$ git add -u .

How about add . and add -u at the same time? You might do:

$ git add -u . && git add -u

But there’s a built in flag for it: -A short for --all.

$ git add -A

Interesting thread on this.

Using Glob

Globbing is possible here. Globs are a bit like regex, but easier and more limited.

The next adds all files ending with .js in the javascript directory:

$ git add javascript/*.js

Or add all possible files in plugins dir:

$ git add plugins/*

You get the point.

Testing Globs with ls

Globs are handy to test with ls (list) bash command, in the end globs are just bash, not Git. Here’s a miniscule script that makes a test directory structure.

mkdir -p globtest/{javascript,dist} 
&& touch globtest/file-{1..10}.html 
&& touch globtest/javascript/file-{1..10}.js 
&& touch globtest/dist/test-{1..10}.min.js 

Paste that in a terminal and hit enter, it’ll create you the following structure to play with:

├── dist
│   ├── test-1.min.js
│   ├── test-10.min.js
│   ├── test-2.min.js
│   ├── test-3.min.js
│   ├── test-4.min.js
│   ├── test-5.min.js
│   ├── test-6.min.js
│   ├── test-7.min.js
│   ├── test-8.min.js
│   └── test-9.min.js
├── javascript
│   ├── file-1.js
│   ├── file-10.js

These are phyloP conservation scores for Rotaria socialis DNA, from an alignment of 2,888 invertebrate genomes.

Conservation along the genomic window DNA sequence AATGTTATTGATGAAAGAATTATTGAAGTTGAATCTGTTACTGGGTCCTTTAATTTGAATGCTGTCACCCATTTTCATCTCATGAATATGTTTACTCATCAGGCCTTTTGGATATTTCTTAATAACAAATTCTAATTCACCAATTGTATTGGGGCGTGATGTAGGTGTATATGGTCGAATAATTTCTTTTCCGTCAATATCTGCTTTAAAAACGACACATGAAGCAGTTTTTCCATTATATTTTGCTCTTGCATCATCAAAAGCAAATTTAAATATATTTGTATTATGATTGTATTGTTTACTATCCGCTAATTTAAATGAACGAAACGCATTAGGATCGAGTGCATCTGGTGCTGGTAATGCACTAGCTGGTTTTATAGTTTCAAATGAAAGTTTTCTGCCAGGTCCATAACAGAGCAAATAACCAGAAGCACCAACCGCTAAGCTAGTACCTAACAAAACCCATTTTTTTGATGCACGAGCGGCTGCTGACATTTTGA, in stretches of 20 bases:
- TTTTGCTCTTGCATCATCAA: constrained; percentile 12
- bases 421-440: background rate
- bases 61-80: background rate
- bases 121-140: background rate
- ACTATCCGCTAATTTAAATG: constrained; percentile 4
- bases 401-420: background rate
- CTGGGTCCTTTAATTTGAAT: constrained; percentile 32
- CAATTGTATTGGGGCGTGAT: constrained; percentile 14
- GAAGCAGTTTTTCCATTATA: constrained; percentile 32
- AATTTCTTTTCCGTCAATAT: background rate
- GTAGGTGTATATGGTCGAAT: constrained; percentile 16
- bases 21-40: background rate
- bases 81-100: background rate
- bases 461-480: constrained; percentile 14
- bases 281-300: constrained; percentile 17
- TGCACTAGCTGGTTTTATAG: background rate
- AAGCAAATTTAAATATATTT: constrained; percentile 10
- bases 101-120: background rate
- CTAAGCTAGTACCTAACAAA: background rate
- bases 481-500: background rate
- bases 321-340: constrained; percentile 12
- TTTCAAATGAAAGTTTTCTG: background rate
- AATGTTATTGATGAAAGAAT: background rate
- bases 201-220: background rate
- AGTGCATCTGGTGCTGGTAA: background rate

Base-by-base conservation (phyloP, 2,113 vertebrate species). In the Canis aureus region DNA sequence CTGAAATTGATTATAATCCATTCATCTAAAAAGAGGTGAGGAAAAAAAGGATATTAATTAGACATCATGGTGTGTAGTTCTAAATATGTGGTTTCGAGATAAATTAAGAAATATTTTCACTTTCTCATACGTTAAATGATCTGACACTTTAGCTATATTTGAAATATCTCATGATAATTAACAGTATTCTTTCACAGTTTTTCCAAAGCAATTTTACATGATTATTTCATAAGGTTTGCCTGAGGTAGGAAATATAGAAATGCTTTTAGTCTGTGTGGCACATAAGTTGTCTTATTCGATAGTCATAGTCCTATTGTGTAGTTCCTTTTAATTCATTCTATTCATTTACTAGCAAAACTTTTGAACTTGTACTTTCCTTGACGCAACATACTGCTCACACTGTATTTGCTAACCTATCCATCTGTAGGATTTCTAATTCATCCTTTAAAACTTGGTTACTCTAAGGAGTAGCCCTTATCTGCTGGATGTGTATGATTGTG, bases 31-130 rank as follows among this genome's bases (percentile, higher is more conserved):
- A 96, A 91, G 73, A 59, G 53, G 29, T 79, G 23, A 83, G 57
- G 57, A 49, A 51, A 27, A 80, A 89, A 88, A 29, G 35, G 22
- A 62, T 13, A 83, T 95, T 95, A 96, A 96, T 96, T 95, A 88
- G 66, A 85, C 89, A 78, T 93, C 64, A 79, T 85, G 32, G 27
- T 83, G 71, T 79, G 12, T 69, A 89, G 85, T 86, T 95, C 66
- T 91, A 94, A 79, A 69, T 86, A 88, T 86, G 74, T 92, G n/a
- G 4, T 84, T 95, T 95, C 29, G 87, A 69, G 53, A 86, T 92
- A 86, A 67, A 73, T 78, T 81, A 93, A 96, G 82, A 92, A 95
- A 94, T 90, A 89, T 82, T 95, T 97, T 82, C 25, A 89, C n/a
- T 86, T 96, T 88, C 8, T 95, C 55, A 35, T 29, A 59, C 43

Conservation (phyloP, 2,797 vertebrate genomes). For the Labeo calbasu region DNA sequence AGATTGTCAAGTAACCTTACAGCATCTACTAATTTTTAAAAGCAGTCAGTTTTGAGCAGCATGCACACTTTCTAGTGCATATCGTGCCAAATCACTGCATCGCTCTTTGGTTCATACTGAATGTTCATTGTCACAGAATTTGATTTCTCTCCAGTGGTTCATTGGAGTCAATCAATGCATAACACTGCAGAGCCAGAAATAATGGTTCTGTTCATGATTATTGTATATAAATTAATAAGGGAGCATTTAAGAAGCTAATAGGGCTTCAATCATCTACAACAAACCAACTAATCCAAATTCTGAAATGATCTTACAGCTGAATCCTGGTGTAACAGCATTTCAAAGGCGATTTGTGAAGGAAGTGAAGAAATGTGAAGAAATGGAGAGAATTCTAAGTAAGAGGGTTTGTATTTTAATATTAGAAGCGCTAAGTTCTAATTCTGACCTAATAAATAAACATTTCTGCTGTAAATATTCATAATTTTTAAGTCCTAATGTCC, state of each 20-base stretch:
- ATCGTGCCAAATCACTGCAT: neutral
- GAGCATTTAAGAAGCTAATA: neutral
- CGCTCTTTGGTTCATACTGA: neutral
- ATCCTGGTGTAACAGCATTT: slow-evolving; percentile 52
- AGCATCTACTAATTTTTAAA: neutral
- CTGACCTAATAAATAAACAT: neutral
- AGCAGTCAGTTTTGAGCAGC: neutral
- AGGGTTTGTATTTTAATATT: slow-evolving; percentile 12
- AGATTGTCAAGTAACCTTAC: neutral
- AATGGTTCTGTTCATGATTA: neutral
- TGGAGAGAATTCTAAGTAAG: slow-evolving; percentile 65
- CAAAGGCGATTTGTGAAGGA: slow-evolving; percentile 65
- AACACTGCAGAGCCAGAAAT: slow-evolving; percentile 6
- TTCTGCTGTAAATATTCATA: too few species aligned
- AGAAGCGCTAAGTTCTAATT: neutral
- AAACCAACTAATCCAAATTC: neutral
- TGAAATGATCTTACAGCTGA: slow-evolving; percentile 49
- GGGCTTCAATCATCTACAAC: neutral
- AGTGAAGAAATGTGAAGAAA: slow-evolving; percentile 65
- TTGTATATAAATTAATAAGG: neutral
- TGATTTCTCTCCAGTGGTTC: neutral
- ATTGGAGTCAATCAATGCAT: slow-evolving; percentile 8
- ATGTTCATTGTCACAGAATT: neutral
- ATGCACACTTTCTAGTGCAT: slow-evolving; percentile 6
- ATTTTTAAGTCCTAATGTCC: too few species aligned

│   ├── file-2.js
│   ├── file-3.js
│   ├── file-4.js
│   ├── file-5.js
│   ├── file-6.js
│   ├── file-7.js
│   ├── file-8.js
│   └── file-9.js
├── file-1.html
├── file-10.html
├── file-2.html
├── file-3.html
├── file-4.html
├── file-5.html
├── file-6.html
├── file-7.html
├── file-8.html
└── file-9.html

Now you can easily see how the globs work. The following…

$ ls globtest/*

…returns all files in globtest:

globtest/file-1.html  globtest/file-2.html  globtest/file-4.html  globtest/file-6.html  globtest/file-8.html
globtest/file-10.html globtest/file-3.html  globtest/file-5.html  globtest/file-7.html  globtest/file-9.html

test-1.min.js  test-10.min.js test-2.min.js  test-3.min.js  test-4.min.js  test-5.min.js  test-6.min.js  test-7.min.js  test-8.min.js  test-9.min.js

file-1.js  file-10.js file-2.js  file-3.js  file-4.js  file-5.js  file-6.js  file-7.js  file-8.js  file-9.js